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2018 Phillies Preview: The starting rotation is a work in progress

The Phillies may add another arm to the rotation, but as of now, the Phils are ready to go to battle with what they have.

Washington Nationals v Philadelphia Phillies Photo by Mitchell Leff/Getty Images

I want Jake Arrieta. You want Jake Arrieta. The Phillies themselves seemingly want Jake Arrieta and one would imagine that if the Phils offered up a long-term deal (one they’re not prepared to do as of this writing), Jake Arrieta would like to be a Phillie.

That being said, Jake Arrieta is not a Phillie, and he may never become one. If he doesn’t, the team will go into the 2018 regular season with Aaron Nola and a bunch of question marks behind him in the starting rotation.

Fortunately, the Phillies have a true top-of-the-rotation arm in the 24-year-old Nola, who manager Gabe Kapler announced will be the team’s Opening Day starter this year, the team’s youngest Opening Day starter since 1964.

Nola’s 2017 showed sustained flashes of brilliance, including a 10-start run from mid-June to August in which he pitched at least six innings and gave up two runs or less in each of those starts, good for an ERA of 1.71. Overall, he put up an ERA of 3.54 in 27 starts, striking out 184 batters and walking 49.

Nola has shown his ceiling can be that of a true No. 1 starter - an ace. The team is hoping he will become more consistent in 2018.

At the moment, Jared Eickhoff is the team’s No. 2, and the Phillies are hoping for a bounce back season from him. In 41 career starts heading into the 2017 season (248.1 innings), Eickhoff had an ERA of 3.44, an ERA+ of 120, and had struck out 216 batters while walking 55. He was worth 5.3 WAR during that stretch, and that 3.44 ERA ranked 37th out of 145 qualified Major League starting pitchers during that time, just behind Jacob deGrom(3.41), Yu Darvish (3.41), Chris Sale (3.40) and Carlos Carrasco (3.38). He was better than Gerrit Cole (3.47), Johnny Cueto (3.49), Felix Hernandez (3.65), Zack Greinke (3.71) and David Price (3.73).

But in 24 starts last season, it all fell apart. His ERA ballooned to 4.71 and he piled up just 128 innings (averaging 5.1 innings per start, down from 6.0 innings per start prior to that). His walk rate jumped from 5.2% in 2016 to 9.2%, and opponents batted .274 against him, up from .246 the year before. That lead to a ghastly WHIP of 1.52, drastically higher than his 1.16 in 2016.

As a result, his WAR in 2017 was -0.3, and he finished the season on the disabled list with nerve irritation in his hand and a sore shoulder. The hope is that last year’s struggles were due to the nagging injuries that cut his season short, and that he will return to his previous form this year.

Vince Velasquez will likely open as the team’s No. 3, with 2018 being a make-or-break season for him as a starting pitcher. So far this spring, Velasquez has been excited about his health and team officials have been raving about his bullpen sessions. And while his first spring outing was a microcosm of how he has pitched over his first two seasons with the team, a good spring could give him the confidence to be an effective MLB starter moving forward.

Certainly, the talent is there, as we saw in his second-ever start with the Phils back in 2016.

But the odds are just as good that Velasquez continues to struggle with high pitch counts (as he did in his first spring start) and getting hitters out. A move to the bullpen could ultimately be Velasquez’ final destination, but right now, the team needs him in the rotation.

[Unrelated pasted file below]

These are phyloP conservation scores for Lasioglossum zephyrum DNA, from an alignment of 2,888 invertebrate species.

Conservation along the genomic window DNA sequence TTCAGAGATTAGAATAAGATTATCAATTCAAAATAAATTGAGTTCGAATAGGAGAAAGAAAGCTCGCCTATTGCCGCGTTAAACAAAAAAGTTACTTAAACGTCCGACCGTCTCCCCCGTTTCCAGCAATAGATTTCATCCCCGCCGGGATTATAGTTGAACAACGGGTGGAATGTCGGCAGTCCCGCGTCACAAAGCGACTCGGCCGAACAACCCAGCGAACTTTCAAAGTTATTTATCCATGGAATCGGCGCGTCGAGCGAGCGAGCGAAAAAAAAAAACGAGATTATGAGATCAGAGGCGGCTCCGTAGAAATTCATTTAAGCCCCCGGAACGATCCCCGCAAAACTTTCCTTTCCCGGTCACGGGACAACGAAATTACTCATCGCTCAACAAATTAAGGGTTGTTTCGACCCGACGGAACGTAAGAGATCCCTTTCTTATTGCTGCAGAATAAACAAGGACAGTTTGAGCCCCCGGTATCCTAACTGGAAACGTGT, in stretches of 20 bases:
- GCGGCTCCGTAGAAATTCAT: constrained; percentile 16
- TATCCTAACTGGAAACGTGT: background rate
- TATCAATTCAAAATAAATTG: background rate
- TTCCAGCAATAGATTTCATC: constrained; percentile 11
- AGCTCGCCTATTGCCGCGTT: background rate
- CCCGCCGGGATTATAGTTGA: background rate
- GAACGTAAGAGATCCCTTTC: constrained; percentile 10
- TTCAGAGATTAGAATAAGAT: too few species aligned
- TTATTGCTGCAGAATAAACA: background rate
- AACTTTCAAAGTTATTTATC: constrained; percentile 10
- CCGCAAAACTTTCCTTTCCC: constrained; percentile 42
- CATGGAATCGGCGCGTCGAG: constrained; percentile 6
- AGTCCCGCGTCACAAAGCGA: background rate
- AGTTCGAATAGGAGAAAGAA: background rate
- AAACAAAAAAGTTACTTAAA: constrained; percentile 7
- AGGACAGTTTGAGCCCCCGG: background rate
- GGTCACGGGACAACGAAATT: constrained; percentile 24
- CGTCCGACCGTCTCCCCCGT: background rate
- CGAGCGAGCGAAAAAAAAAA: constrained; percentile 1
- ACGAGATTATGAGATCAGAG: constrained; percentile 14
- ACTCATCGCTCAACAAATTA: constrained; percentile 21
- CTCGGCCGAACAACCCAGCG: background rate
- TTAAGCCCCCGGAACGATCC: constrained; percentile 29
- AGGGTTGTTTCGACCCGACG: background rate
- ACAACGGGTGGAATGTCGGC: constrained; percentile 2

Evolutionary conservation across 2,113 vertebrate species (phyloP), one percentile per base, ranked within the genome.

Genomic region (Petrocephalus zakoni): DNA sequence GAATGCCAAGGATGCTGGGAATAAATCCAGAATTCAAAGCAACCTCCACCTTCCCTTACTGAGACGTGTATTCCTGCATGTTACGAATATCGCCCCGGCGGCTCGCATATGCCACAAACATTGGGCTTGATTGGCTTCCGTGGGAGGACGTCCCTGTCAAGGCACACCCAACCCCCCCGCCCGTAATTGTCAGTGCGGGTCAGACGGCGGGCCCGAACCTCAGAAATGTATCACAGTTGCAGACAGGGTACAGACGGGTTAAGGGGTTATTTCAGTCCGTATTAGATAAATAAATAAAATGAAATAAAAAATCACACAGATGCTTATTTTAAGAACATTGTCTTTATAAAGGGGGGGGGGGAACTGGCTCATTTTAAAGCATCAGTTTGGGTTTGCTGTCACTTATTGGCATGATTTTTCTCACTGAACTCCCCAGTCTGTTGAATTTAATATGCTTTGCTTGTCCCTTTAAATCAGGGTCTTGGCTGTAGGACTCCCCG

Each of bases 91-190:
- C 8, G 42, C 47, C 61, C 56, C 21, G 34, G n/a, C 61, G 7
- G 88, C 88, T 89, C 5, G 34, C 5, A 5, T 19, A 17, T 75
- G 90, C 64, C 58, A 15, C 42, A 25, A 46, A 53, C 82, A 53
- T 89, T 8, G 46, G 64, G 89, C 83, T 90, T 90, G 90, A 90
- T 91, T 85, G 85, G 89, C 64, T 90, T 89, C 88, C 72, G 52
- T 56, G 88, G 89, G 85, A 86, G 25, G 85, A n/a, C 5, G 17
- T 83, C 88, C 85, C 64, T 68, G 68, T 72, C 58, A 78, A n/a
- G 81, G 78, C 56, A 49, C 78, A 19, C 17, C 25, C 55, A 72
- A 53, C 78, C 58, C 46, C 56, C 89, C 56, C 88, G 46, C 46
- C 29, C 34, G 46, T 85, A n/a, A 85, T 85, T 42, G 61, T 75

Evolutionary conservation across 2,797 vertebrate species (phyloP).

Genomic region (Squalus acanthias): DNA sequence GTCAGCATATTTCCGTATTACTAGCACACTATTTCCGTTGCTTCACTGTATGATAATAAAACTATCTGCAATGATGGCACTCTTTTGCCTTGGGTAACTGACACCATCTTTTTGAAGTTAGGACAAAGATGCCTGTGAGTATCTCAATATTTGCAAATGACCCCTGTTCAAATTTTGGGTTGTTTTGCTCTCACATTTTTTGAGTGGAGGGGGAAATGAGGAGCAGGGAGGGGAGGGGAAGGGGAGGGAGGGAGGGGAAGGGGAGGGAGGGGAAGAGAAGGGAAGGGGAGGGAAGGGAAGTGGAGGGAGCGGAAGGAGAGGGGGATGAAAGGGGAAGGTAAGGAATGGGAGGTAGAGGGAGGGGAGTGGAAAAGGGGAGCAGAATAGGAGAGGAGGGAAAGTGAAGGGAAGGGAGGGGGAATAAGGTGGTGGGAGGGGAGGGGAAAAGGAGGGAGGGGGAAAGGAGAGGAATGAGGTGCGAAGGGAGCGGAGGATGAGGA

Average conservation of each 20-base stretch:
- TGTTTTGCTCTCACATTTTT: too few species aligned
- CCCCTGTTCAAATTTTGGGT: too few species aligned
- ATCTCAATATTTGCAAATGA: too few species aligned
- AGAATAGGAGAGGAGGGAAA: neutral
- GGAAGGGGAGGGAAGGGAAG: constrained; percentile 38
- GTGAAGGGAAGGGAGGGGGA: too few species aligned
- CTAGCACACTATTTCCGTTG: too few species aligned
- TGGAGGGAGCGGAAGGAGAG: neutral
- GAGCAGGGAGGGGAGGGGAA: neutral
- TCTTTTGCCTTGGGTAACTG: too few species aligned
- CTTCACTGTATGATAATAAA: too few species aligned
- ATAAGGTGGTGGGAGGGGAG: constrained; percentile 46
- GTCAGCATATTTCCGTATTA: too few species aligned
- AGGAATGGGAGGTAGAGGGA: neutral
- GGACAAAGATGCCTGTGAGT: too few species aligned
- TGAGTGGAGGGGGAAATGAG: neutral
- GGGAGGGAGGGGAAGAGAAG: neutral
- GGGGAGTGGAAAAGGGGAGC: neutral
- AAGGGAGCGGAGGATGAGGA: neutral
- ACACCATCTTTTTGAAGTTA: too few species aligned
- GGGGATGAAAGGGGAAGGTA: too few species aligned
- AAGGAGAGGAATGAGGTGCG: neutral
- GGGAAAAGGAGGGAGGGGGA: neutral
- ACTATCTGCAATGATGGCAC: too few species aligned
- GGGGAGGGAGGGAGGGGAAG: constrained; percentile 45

The final two spots in the rotation are a free-for-all, although Nick Pivetta probably has a line on one of those jobs. Pitching coach Rick Kranitz and Kapler are trying to get Pivetta to pitch up in the zone more in the model of Houston’s Justin Verlander. The 25-year-old, acquired in the 2015 trade of Jonathan Papelbon to the Nationals, had a 6.02 ERA and a 1.51 WHIP in 26 starts last season, although his stuff was impressive at times.

Zach Eflin has shown flashes of effectiveness in his brief time in the Majors but has had trouble staying on the field. The 23-year-old comes into the spring feeling much better after a full off-season to strengthen both of his surgically-repaired knees, and is looking to put a disastrous 2017 season behind him in which he made just 11 starts with a 6.16 ERA and a WHIP of 1.41 in 64.1 innings.

Mark Leiter, Jr. performed well as a swing-man for the Phillies last season and has come out dealing this spring as he tries to win one of those rotation spots. Ben Lively jumped into the fray at the end of last year and, in 15 starts, compiled an ERA of 4.26 and a WHIP of 1.28. Dark horse candidate Tom Eshelman was outstanding in AAA last season, with a 2.23 ERA and a 0.94 WHIP in 18 starts, he’ll get a serious look, too. Jake Thompson is the odd-man out as the team appears to be converting him to a relief role.

There is talent there, but a ton of questions, and the preseason projections for this group aren’t exactly inspiring.

ZiPS has Nola with a 3.38 ERA in 30 starts, Velasquez with a 4.35 ERA in 25 starts, Eickhoff with a 4.53 ERA in 27 starts, Pivetta with a 4.53 ERA in 29 starts , Eshelman with a 4.73 ERA in 24 starts, Leiter with a 4.89 ERA in 15 starts (30 appearances) and Lively with a 4.98 ERA in 29 starts (obviously not all these pitchers will make all these starts, but they assume statistics assuming what would happen if each pitcher made a big league rotation).

Certainly many of those pitchers could do better than the projections indicate, but there’s no doubt the starting rotation is the most unsettled part of the Phillies roster, and it’s why the team will continue to be linked to Arrieta for as long as the former Cubs ace remains a free agent.